Animation: The Enchanted Life of the Moving Image
How does an image come to life? From story to page to screen, we will explore the development of the moving image in its most basic form. We will begin with early experiments in the visual depiction of movement and then explore developments in motion photography, early cinema and eventually animation. With stories ranging from Lotte Reiniger’s Adventures of Prince Achmed and Émile Cohl’s Fantasmagorie to Carlo Collodi’s Pinocchio and Osamu Tezuka’s Astro Boy, we will chart fantasies of images that come to life and the futures that they allow us to imagine.
Arts & Letters (A&L) courses create meaningful opportunities for students to engage actively in the modes of inquiry that define a discipline. Courses are broad in scope and demonstrably liberal in nature (that is, courses that promote open inquiry from a variety of perspectives). Though some courses may focus on specialized subjects or approaches, there will be a substantial course content locating that subject in the broader context of the major issues of the discipline. Qualifying courses will not focus on teaching basic skills but will require the application or engagement of those skills through analysis and interpretation.
Multicultural, International Cultures (IC) courses study world cultures in critical perspective. They either treat an international culture in view of the issues raised in AC and IP courses (i.e., race and ethnicity, pluralism and mono-culturalism, prejudice and tolerance) or they analyze worldviews that differ substantially from those that prevail in the present-day United States.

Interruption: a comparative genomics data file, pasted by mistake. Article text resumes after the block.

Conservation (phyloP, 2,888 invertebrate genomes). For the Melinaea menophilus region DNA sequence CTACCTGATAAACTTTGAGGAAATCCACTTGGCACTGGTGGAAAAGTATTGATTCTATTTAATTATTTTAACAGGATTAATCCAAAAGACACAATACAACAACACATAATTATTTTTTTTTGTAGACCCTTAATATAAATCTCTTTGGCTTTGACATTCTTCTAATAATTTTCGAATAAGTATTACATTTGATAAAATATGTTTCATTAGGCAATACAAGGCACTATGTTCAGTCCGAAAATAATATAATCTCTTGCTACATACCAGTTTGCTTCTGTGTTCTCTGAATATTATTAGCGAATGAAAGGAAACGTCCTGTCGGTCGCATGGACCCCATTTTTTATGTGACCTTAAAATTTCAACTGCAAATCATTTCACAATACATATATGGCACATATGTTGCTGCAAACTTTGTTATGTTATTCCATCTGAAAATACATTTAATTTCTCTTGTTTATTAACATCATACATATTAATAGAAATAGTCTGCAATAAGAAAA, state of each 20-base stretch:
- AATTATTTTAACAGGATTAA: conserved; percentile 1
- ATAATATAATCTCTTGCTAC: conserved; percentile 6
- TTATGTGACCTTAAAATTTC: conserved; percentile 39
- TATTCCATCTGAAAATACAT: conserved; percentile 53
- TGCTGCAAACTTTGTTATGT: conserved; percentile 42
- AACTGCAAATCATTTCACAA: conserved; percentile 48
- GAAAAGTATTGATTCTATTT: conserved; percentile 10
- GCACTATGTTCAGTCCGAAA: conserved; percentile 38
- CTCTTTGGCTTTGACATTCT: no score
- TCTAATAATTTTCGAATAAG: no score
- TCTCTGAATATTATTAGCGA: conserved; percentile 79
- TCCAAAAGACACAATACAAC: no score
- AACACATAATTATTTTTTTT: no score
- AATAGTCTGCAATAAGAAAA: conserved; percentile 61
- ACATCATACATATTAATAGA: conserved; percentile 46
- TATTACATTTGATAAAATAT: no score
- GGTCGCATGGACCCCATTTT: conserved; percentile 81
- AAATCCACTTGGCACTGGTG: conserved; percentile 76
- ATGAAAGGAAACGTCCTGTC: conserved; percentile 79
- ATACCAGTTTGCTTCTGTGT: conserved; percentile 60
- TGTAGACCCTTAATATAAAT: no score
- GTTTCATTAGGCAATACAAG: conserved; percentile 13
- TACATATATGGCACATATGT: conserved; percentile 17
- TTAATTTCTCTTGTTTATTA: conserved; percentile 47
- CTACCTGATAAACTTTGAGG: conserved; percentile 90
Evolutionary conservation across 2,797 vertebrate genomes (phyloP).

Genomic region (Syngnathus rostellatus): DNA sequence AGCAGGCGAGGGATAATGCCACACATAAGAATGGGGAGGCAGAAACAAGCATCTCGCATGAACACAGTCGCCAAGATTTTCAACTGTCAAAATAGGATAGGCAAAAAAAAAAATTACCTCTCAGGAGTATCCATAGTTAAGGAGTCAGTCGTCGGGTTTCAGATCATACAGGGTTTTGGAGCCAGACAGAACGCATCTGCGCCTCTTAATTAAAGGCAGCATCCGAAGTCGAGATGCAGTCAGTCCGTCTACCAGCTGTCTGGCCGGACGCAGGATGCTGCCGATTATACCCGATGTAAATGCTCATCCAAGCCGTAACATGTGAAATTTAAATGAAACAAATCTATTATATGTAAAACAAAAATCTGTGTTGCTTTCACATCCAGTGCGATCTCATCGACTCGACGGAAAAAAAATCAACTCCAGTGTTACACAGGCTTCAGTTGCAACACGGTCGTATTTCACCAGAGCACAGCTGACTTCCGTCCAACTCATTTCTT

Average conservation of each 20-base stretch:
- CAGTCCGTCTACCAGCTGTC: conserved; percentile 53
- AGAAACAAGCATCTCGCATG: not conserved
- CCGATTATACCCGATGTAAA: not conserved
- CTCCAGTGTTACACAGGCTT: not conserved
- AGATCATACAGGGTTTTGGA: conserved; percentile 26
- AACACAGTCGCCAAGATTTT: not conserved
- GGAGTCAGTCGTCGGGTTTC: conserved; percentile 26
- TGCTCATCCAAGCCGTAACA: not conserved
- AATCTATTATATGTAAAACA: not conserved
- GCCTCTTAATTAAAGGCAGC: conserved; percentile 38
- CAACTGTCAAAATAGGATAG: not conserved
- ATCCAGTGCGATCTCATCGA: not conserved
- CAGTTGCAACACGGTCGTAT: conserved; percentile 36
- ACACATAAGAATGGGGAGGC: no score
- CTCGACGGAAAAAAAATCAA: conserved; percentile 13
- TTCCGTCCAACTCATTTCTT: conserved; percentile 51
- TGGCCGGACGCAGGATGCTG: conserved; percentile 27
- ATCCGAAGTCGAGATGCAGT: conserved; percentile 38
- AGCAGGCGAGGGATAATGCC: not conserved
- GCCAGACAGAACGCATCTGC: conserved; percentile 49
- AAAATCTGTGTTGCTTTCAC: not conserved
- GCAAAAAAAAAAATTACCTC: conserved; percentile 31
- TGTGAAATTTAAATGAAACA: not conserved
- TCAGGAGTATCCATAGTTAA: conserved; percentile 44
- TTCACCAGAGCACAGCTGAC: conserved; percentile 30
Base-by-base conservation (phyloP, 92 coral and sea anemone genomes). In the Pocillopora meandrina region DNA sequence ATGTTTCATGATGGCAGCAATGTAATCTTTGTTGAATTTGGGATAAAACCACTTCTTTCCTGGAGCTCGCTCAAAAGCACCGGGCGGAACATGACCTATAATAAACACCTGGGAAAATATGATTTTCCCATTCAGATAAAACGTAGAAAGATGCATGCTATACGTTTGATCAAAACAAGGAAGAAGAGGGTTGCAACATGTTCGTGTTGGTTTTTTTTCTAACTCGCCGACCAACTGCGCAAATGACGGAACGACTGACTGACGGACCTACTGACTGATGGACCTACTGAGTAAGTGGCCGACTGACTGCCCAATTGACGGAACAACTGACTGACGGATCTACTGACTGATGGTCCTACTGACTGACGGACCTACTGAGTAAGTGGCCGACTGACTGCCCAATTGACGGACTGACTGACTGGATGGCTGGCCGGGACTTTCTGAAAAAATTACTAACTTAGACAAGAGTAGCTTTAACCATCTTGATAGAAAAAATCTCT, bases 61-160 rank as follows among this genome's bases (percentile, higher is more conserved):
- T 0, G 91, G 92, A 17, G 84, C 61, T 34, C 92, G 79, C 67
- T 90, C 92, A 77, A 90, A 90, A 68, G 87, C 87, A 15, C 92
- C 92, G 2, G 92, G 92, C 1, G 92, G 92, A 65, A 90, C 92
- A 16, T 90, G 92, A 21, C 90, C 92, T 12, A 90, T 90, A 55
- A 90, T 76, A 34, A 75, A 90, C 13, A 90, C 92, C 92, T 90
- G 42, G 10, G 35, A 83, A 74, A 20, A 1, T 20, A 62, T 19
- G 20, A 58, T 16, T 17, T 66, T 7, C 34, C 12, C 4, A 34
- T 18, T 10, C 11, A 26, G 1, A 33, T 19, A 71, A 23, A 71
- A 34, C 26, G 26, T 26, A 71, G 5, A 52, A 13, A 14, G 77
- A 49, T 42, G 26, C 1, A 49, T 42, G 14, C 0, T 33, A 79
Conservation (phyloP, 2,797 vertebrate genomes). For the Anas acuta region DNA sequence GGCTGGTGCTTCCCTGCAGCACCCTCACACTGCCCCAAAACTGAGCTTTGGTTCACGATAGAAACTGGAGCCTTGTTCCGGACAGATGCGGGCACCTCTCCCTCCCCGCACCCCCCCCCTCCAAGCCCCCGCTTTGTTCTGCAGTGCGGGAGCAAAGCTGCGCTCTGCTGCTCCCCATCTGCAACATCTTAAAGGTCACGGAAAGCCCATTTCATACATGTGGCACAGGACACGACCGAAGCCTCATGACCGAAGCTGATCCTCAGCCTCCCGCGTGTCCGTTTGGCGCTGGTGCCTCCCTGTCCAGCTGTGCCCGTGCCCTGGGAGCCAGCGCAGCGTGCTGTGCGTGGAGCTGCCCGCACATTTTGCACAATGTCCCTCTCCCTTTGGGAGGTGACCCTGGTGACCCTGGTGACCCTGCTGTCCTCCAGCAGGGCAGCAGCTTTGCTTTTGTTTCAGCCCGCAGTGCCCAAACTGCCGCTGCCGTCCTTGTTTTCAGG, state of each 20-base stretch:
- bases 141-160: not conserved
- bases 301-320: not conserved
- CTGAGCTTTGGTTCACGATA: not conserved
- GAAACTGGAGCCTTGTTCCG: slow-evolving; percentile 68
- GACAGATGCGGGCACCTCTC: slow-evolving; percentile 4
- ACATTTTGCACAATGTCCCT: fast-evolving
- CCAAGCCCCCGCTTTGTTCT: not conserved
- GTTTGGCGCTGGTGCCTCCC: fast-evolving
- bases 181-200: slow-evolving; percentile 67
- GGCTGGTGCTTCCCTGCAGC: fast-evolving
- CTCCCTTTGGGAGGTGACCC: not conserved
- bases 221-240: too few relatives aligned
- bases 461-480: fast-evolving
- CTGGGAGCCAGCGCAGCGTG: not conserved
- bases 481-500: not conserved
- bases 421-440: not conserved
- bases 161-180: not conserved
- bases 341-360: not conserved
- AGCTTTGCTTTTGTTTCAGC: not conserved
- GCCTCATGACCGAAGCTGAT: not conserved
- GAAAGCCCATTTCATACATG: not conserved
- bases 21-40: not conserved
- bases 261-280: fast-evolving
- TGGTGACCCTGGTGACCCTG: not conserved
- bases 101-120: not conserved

Global Perspectives courses study world cultures in critical perspective, or analyze worldviews that differ substantially from those that prevail in the present-day United States.
Comics Studies Minor courses present students with an international, historical, and critical perspective on the art of editorial cartoons, comic books, and graphic novels, and how these forms communicate, inform, and emotionally engage their audiences. Students will be required to think outside of accustomed disciplinary boundaries, and to analyze and experiment with the interaction of both visual and linguistic systems of meaning.